JAKARTA, Indonesia (AP) -- Cheering crowds greeted the new leader of this Asian megacity as he toured its flooded business district atop a handcart typically used to haul garbage. Men, women and children waded through dirty water to shake his hand, shout greetings and hear his vague promises that their lives will get better.
"Come the dry season, we need to do something real, something concrete," Jakarta Gov. Joko Widodo said last week. "We need a breakthrough, whether that be a massive reservoir or whatever."
It's the kind of populist moment you see from many of the world's big-city mayors, but it's not typical for Indonesia, the largest economy in Southeast Asia. More than 14 years since dictator Suharto was overthrown, its politicians are still mostly drawn from the same stock: wealthy businessmen or former generals running more on connections and money than experience in government.
Enter Widodo, known universally by an affectionate nickname, "Jokowi." He comes from Solo, a smallish city in the middle of Java, and speaks Indonesian with the thick accent of people from those parts. He dresses simply in a white shirt and slacks, resembling one of the office workers who cram into Jakarta's falling-apart buses every day.
Widodo's trip through his inundated city of 14 million reflected his hands-on approach to leadership, a style that helped him win election in September against an incumbent who was backed by the establishment political parties.
The 51-year-old has made several moves aimed at shoring up support among the poor, including a big increase in the minimum wage, but many tough decisions, including those surrounding Jakarta's woeful infrastructure, remain ahead of him. The city is wracked not only by floods, but by corruption, worsening traffic congestion and a widening gap between rich and poor.
"I don't feel under any burden," he said in a 25-minute chat at a street-side coffee shack two weeks before the floods struck. He played to a gallery of photographers who snapped wildly every time he brought a cheap glass of joe to his lips.
"My task is simple," he said. "Just stop the floods and fix the traffic."
Widodo, a former furniture producer, was credited with bringing a new style of governance to Solo when he became mayor there in 2005, even though lasting achievements there are perhaps harder to pin down.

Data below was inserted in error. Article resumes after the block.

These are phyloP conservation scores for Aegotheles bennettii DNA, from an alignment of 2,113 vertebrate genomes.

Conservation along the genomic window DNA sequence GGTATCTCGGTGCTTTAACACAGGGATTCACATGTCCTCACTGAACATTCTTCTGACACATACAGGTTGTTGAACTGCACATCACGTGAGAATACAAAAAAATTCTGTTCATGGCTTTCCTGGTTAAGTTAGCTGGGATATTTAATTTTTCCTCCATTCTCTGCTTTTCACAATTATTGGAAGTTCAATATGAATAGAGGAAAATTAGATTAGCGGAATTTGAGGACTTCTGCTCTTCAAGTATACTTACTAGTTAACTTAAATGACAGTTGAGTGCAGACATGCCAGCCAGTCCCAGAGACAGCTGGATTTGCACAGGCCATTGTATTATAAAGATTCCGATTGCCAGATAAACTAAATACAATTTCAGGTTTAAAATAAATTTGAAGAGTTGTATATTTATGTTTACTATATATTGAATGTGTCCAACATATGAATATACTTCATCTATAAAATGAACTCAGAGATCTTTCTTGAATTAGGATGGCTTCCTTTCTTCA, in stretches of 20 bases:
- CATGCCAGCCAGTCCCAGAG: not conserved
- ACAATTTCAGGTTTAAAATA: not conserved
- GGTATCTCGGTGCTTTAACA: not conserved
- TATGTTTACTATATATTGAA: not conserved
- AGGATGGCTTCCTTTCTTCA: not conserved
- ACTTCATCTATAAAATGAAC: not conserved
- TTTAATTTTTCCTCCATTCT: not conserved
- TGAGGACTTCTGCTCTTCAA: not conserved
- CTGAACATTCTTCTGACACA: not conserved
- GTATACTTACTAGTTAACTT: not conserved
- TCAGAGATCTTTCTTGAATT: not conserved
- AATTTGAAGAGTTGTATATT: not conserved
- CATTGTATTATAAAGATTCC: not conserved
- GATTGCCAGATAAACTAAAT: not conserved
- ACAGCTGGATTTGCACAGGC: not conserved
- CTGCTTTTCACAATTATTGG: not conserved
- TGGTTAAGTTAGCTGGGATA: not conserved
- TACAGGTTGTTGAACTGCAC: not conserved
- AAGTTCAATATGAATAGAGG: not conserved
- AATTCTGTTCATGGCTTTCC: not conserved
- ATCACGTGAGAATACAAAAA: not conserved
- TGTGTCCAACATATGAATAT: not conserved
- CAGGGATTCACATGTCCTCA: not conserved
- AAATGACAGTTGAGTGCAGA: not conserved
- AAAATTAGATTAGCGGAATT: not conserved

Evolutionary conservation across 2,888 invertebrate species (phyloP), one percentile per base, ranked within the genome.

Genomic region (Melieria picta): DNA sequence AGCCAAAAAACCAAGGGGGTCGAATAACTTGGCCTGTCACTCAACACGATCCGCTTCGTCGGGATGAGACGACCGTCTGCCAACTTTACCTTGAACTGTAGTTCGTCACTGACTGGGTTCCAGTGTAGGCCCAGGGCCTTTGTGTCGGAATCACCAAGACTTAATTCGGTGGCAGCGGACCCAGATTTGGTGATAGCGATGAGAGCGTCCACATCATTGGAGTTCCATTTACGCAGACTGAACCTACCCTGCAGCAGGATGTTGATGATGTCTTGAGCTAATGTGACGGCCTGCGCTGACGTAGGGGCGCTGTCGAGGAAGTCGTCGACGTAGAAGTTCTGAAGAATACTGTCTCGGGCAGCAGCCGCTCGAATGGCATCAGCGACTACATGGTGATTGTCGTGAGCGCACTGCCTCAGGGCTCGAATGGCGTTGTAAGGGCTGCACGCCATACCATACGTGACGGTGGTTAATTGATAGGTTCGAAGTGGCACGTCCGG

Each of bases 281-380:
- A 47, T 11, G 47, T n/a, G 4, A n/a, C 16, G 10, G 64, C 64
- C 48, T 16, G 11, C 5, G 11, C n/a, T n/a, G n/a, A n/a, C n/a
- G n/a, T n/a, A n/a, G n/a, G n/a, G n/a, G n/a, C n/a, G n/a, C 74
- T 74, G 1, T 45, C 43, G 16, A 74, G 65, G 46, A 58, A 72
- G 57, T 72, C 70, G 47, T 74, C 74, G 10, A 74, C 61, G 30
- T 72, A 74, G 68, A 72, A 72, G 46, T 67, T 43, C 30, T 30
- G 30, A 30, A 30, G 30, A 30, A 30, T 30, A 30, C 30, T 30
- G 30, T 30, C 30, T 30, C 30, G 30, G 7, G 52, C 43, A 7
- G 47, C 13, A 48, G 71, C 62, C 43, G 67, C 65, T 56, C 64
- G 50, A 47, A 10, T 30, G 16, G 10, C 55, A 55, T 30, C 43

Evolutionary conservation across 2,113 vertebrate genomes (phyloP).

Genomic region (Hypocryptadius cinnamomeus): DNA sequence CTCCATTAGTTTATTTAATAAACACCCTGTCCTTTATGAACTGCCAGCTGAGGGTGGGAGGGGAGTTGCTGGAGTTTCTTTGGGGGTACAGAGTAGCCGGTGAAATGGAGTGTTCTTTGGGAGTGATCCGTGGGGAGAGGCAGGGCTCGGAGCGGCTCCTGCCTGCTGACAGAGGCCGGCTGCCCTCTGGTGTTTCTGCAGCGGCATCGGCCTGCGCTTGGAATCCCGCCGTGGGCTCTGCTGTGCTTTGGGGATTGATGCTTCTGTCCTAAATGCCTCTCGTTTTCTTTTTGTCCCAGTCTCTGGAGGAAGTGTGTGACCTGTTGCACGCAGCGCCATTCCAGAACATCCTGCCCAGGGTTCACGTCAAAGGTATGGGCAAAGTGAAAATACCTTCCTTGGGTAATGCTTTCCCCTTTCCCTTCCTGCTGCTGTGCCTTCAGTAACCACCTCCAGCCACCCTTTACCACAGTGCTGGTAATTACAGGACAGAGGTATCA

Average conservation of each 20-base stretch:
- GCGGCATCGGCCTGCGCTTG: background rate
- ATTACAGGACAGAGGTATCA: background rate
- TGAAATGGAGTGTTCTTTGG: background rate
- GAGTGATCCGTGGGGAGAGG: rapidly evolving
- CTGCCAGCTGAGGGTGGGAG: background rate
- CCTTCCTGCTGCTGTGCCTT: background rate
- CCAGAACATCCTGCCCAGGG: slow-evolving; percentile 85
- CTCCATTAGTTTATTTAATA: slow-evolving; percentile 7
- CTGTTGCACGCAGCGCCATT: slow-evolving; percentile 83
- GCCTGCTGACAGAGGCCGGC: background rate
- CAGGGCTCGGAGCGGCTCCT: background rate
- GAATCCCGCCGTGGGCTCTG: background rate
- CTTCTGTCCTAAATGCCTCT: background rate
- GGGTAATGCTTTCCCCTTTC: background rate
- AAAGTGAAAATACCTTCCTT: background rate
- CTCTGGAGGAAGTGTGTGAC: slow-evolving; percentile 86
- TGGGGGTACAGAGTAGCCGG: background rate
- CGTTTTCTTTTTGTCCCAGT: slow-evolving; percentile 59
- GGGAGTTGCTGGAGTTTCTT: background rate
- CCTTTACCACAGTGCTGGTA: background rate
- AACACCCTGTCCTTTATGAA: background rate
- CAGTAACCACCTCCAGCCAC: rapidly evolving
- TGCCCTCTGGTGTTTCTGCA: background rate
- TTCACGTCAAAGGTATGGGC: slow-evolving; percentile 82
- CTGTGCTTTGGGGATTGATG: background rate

He was supported by the country's main opposition party, but appeared to distance himself from it, saying his alliance was "with the people." Many ordinary Jakartans believed him, as well as progressives and liberals, who helped in a savvy, social media-driven campaign that swept through the city's young, relentlessly online population.
"The old schemes don't necessarily lead to success anymore," said Frank Feulner, a governance specialist with the United Nations who was based in Indonesia for many years. "It's quite a development to see such a clean candidate in such a dynamic city. The fact that the political and commercial epicenter of the country has made this move is an encouragement to everyone else."
Widodo's choice of deputy cemented the idea that this was going to be a different kind of Jakarta administration. Basuki Tjahaja Purnama also began his career outside the city and developed a reputation for being tough when dealing with inefficient and corrupt staff.
One clip, uploaded by Purnama's office to YouTube, shows him angrily ordering public works officials to cut their budget by 25 percent, suggesting they have been marking it up. It has close to 1.5 million hits.
Widodo leaves much of the city's day-to-day administration to Purnama. "I'm the one who goes out and about. He improves the system from inside," he said.
One of Widodo's first acts was raising the minimum wage in the city by a whopping 40 percent to around $230 a month, winning him friends among the unions and those in formal employment, but concerning some economists who fear it will result in layoffs. He is also rolling out a health insurance scheme and free schooling for the poor, though how the city intends to pay for this over the long term is unclear.
His traffic plans include more buses to ply the city's dedicated lanes, some of which have already arrived, more roads and a scheme that would restrict the amount of cars that travel into the city center each day based on whether their license plate ends in odd or even number. He has postponed a plan to build a mass transit rail system like other Asian capitals, worried that ticket prices would be out of reach of the city's poorest.